Did you know that mouth cancer is the sixth most common cancer worldwide? The sad truth is that oral cancers are more than twice as common in men as in women, and the fastest growing group of oral cancer patients are young, healthy, nonsmoking individuals. Now is the time to be proactive and get yourself checked for oral cancer.

Remember—early detection saves lives! It is more important than ever for young adults, as well as older men and women, to get regular screenings whether they think they’re at risk or not.

What are the risks?
Knowing the risks can help you make educated decisions about your health. There are several risks that increase your chances of developing oral cancer:
• Smoking and using tobacco products are a known long-term historic cause of oral cancer.
• Heavy alcohol usage also makes you more susceptible to develop oral cancer.
• The HPV virus, a sexually-transmitted disease, is the leading cause of oropharyngeal (the back part of the mouth) cancer.

What are the signs and symptoms?
The mouth is one of the body’s most crucial early warning signs in the fight against oral cancer. In between regular dental visits, it’s important to be aware of the mouth’s signs and symptoms. Remember, if you see any of these signs or symptoms, schedule an appointment at the office if you don’t see improvement within two-three weeks:
• Hoarseness, chronic sore throat, or change in voice
• The development of white, red, or speckled (white and red) patches in the mouth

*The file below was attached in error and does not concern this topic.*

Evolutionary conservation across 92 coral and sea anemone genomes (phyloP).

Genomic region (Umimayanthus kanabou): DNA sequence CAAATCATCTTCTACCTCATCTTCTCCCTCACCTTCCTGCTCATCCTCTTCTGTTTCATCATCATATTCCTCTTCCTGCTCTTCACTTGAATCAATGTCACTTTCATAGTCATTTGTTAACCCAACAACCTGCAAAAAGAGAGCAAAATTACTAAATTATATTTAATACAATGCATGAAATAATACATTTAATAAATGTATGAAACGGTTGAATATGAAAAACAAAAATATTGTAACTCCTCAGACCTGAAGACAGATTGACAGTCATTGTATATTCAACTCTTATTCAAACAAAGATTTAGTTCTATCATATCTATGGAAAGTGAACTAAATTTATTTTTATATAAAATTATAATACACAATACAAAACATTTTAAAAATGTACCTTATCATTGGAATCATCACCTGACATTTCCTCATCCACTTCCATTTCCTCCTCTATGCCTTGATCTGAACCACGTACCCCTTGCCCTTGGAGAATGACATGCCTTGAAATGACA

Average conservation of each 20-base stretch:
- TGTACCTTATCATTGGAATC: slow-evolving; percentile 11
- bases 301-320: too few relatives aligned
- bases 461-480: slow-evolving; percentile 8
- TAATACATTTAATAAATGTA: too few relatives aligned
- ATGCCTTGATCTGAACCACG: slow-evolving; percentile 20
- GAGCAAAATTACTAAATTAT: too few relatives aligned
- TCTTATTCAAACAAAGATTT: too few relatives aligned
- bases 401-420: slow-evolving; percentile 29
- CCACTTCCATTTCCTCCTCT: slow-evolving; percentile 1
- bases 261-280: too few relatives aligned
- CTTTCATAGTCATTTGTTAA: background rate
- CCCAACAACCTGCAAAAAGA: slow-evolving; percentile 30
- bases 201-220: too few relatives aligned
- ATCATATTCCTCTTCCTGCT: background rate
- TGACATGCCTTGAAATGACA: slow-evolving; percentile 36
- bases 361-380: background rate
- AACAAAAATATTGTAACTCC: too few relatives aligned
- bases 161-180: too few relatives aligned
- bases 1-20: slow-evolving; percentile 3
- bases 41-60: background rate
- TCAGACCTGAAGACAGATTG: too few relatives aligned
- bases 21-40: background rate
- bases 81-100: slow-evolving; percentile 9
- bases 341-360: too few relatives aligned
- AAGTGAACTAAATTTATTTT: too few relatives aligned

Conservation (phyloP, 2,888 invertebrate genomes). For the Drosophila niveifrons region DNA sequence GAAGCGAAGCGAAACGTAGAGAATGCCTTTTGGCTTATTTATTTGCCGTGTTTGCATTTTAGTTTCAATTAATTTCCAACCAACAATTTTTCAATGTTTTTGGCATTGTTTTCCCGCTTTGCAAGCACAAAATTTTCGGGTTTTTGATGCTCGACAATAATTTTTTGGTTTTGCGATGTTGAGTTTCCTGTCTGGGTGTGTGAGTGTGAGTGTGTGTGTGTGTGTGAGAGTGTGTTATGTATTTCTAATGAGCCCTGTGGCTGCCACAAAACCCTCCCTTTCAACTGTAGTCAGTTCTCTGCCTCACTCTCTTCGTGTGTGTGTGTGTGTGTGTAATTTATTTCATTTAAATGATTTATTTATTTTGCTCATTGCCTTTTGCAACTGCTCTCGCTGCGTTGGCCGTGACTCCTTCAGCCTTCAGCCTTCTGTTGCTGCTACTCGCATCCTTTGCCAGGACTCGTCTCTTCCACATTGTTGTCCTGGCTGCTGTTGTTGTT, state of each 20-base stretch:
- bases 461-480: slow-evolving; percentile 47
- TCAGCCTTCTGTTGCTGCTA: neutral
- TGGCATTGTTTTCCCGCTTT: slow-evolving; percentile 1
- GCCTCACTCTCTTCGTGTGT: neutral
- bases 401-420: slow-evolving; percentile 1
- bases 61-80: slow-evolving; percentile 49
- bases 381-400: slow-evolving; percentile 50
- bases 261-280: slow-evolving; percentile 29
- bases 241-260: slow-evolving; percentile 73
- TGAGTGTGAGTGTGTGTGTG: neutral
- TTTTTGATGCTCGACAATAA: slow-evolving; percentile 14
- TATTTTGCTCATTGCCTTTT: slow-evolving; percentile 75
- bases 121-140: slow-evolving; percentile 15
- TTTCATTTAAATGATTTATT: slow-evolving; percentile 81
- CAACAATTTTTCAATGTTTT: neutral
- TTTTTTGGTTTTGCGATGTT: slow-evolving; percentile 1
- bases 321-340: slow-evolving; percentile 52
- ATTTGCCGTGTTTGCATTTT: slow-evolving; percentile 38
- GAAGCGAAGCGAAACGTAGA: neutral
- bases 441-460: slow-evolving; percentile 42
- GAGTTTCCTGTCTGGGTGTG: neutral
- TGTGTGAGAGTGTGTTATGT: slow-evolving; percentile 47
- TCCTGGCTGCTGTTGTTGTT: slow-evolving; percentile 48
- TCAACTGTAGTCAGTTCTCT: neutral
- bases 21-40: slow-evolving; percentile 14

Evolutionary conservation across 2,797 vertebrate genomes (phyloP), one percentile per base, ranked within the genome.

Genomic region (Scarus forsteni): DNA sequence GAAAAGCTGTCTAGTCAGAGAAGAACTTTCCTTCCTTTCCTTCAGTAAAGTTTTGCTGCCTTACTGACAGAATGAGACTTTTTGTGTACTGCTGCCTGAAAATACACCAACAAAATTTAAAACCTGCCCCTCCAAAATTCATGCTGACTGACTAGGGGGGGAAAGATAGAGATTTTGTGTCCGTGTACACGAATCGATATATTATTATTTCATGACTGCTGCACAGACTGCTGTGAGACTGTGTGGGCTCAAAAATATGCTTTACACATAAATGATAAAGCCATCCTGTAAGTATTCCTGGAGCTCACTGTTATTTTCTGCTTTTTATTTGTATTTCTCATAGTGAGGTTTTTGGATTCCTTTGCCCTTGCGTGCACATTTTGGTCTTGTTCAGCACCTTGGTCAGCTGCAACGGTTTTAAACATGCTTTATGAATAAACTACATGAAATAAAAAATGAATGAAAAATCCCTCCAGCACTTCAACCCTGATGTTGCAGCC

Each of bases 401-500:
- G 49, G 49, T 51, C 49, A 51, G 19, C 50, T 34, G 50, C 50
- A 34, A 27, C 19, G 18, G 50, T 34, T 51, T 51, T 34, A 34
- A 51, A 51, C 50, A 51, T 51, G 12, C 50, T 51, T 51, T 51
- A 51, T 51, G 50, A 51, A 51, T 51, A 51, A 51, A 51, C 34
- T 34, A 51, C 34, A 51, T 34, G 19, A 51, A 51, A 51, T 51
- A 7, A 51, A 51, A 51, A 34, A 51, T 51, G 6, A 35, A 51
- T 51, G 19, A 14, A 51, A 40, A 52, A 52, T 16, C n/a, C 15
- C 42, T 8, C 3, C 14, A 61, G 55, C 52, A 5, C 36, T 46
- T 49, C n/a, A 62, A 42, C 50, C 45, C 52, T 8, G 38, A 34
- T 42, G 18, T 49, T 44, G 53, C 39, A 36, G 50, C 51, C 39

• Lumps, thickening tissues, rough spots, crusty or eroded areas
• Difficulty chewing or swallowing, speaking, or moving the jaw or tongue
• A change in the way your teeth or dentures fit together when you close your mouth
• Dramatic weight loss
• Unexplained numbness, loss of feeling, or pain/tenderness in any area of the face, mouth, or neck
• Unexplained bleeding in the mouth

Don’t wait any longer. Be proactive about your oral health, and get checked today!


Nobel Biocare created the Diamond Partner Status to recognize an elite group of doctors – those who are the most skilled and experienced in the art of dental implants. Dr. Wagner has exhibited a commitment to furthering the science and knowledge of dental implants. He actively promotes the advantages of dental implant care. His years of dedication to excellence in dental implant care and his continued commitment to that care is appreciated. This award is a small token of that appreciation.

How to Take Care of Your Dental Implant

Cleaning and taking care of your implant is just as important as cleaning your natural teeth. Here are some things you should know about caring for your implant.

Your implant and your natural teeth are similar because they both rely on healthy tissue for support! Just like with real teeth, plaque buildup can be harmful. It’s important to remove that plaque because it can develop into an infection. If the infection isn’t properly treated, it can result in a loss of bone around the implant which could progress to the loss of the implant itself.

It’s important to get your teeth cleaned on a regular basis so your dental hygienist can get biofilm off your teeth and keep your teeth infection-free. As always, you should be brushing your teeth and flossing twice a day.